– If there is a wide choice of substitute goods, you will likely buy the substitute rather than the original good. 

Demand is elastic

Other Factors Affecting Elasticity • Relative Importance  How much of your budget you spend on a good.  If a large portion of your budget is spent on a good, you likely

won’t buy as much if the price increases (elastic)

• Necessities v. Luxuries  If you need an item, you will probably still buy it even if the

price increases (inelastic)  Increases in the price of a luxury item will likely result in a significant drop in demand (elastic)

• Change Over Time  Consumers aren’t always able to react quickly to price

increases because it takes time to find substitutes  In the short term, demand is inelastic  Over the long term, there is more chance to find substitutes (elastic)

Demand Elastic or Inelastic  Salt

 Pork Chops

 Inelastic

 Elastic

Demand Elastic or Inelastic  New Car

 Chewing Gum

 Elastic

 Inelastic

Demand Elastic or Inelastic  Prescription Drugs

 Vacation to Europe

 Inelastic

 Elastic

Computing Total Revenue  Revenue – amount of \$ a business receives from sales  Determined by 2 factors 1. Price of goods 2. Quantity sold  If a business sells 100 items at \$2.50, the total revenue

is \$250 (100 X \$2.50)  If a business sells 1,000 items at \$12.50, the total revenue is \$12,500 (1,000 X \$12.50)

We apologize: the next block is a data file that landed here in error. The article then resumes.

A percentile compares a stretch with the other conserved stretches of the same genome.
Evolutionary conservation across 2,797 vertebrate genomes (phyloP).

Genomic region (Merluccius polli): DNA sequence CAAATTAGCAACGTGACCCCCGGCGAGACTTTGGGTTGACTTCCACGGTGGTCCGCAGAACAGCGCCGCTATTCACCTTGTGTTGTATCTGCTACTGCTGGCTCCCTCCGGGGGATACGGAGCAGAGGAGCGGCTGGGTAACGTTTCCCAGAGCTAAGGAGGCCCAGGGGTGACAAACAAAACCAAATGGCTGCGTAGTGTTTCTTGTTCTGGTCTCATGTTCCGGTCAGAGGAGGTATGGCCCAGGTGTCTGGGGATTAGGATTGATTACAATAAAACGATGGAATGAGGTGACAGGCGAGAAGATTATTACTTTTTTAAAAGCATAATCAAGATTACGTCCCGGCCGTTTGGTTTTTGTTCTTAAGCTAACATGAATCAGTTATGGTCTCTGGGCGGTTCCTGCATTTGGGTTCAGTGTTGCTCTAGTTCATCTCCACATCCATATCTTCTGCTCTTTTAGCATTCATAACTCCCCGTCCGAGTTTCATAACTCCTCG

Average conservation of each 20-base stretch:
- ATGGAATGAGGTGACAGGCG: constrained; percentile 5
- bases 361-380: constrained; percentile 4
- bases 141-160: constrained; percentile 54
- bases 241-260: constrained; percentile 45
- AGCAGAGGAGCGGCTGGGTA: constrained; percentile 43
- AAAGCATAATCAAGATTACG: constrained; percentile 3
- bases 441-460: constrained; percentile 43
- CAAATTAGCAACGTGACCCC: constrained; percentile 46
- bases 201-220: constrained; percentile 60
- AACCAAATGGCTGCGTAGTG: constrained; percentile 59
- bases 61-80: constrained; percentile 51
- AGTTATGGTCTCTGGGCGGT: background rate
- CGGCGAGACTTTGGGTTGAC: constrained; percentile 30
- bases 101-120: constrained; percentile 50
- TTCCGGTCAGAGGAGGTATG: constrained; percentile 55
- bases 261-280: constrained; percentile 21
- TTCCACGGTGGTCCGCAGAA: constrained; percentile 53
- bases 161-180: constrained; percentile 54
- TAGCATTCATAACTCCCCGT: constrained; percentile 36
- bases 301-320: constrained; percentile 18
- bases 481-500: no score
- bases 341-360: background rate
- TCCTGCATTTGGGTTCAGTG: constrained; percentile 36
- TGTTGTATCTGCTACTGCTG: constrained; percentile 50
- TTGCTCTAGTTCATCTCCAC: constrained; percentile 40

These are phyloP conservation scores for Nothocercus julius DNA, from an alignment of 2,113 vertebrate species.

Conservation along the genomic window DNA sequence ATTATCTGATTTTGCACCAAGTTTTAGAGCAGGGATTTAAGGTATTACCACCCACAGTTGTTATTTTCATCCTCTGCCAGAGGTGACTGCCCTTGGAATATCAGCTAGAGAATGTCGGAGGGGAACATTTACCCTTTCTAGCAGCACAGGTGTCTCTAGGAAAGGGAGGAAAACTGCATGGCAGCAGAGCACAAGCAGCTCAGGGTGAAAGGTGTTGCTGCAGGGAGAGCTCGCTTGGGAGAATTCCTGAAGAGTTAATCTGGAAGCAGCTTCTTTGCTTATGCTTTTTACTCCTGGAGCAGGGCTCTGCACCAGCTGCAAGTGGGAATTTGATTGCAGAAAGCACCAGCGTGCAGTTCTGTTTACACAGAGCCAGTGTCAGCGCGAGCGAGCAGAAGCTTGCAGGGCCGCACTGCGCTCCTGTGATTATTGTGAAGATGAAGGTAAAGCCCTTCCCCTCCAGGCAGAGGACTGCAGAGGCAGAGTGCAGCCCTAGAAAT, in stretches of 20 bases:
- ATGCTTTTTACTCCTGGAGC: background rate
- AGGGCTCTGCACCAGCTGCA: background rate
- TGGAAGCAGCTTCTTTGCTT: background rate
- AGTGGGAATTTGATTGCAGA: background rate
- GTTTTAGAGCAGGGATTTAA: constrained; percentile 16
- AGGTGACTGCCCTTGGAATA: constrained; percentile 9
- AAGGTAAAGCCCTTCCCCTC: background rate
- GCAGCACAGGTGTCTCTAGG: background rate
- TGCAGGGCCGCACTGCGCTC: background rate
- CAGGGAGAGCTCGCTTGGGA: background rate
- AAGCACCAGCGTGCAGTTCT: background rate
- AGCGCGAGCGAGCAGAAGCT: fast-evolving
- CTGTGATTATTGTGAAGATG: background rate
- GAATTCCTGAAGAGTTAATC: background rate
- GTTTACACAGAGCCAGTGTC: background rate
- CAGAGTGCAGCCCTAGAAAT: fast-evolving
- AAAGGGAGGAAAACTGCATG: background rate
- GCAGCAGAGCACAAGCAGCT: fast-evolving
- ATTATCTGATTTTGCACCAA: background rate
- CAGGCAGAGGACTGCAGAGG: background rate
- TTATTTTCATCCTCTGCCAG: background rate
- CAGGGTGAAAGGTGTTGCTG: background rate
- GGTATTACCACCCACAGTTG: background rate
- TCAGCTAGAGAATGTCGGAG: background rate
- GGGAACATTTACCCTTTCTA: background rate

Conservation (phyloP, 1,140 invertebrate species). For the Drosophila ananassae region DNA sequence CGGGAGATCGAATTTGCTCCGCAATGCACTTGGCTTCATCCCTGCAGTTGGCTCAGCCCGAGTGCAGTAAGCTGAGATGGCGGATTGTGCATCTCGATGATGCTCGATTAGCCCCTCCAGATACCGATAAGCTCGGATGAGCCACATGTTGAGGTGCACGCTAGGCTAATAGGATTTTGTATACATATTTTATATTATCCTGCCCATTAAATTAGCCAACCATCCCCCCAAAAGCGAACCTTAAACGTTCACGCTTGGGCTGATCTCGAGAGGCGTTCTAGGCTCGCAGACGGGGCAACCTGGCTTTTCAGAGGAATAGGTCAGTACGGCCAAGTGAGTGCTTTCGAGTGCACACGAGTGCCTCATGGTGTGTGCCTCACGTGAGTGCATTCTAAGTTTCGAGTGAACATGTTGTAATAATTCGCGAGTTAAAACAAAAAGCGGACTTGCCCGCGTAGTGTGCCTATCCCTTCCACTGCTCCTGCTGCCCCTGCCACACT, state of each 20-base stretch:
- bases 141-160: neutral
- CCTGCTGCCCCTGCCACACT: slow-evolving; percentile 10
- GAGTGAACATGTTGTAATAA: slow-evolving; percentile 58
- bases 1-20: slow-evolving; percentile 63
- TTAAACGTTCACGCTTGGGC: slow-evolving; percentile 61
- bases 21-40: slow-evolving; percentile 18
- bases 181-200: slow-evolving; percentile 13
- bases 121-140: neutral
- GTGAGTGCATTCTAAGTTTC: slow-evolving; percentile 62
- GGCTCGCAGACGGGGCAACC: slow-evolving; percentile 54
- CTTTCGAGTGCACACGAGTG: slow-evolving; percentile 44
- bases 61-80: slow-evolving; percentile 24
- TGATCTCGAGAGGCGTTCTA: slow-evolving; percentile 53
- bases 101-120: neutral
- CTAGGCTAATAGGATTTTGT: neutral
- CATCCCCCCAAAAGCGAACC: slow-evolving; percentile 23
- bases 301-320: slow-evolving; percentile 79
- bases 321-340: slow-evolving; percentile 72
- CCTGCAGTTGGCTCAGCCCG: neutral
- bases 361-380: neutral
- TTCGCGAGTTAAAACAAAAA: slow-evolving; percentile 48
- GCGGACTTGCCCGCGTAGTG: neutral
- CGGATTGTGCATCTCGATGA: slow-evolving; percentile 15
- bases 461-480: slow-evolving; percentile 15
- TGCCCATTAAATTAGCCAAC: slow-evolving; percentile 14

Total Revenue and Elastic Demand  When a good has elastic demand  Raising the price of the good will cause a larger % drop in quantity demanded  Thus, total revenue will fall  The same process can also work in reverse  Lowering the price of a good will cause a larger % increase in quantity demanded  Thus, total revenue will rise

Total Revenue and Inelastic Demand  When a good has inelastic demand  Raising the price of the good will cause a smaller % drop in quantity demanded  Thus, total revenue will rise  The same process can also work in reverse  Lowering the price of a good will cause a smaller % increase in quantity demanded  Thus, total revenue will fall

Example – Pricing, Revenue, Elasticity  Consumers’ demand for Product A at 70 cents per

pound results in \$2,000 in total revenue  If the sellers of Product A drop the price to 60 cents per pound, and this results in \$2,500 in total revenue, is this considered elastic demand or inelastic demand?  Elastic demand

 If the drop in price generated only \$1,900 in total

revenue, would this be considered elastic demand or inelastic demand?  Inelastic demand

Elasticity and Price Policies  Knowledge of how the elasticity of demand can affect a

firm’s total revenues helps the firm make pricing decisions that lead to the greatest revenue.  If a firm knows that the demand for its product is elastic at the current price, it knows that an increase in price would decrease total revenue.  If a firm knows that the demand for its product is inelastic at its current price, it knows that an increase in price will increase total revenue.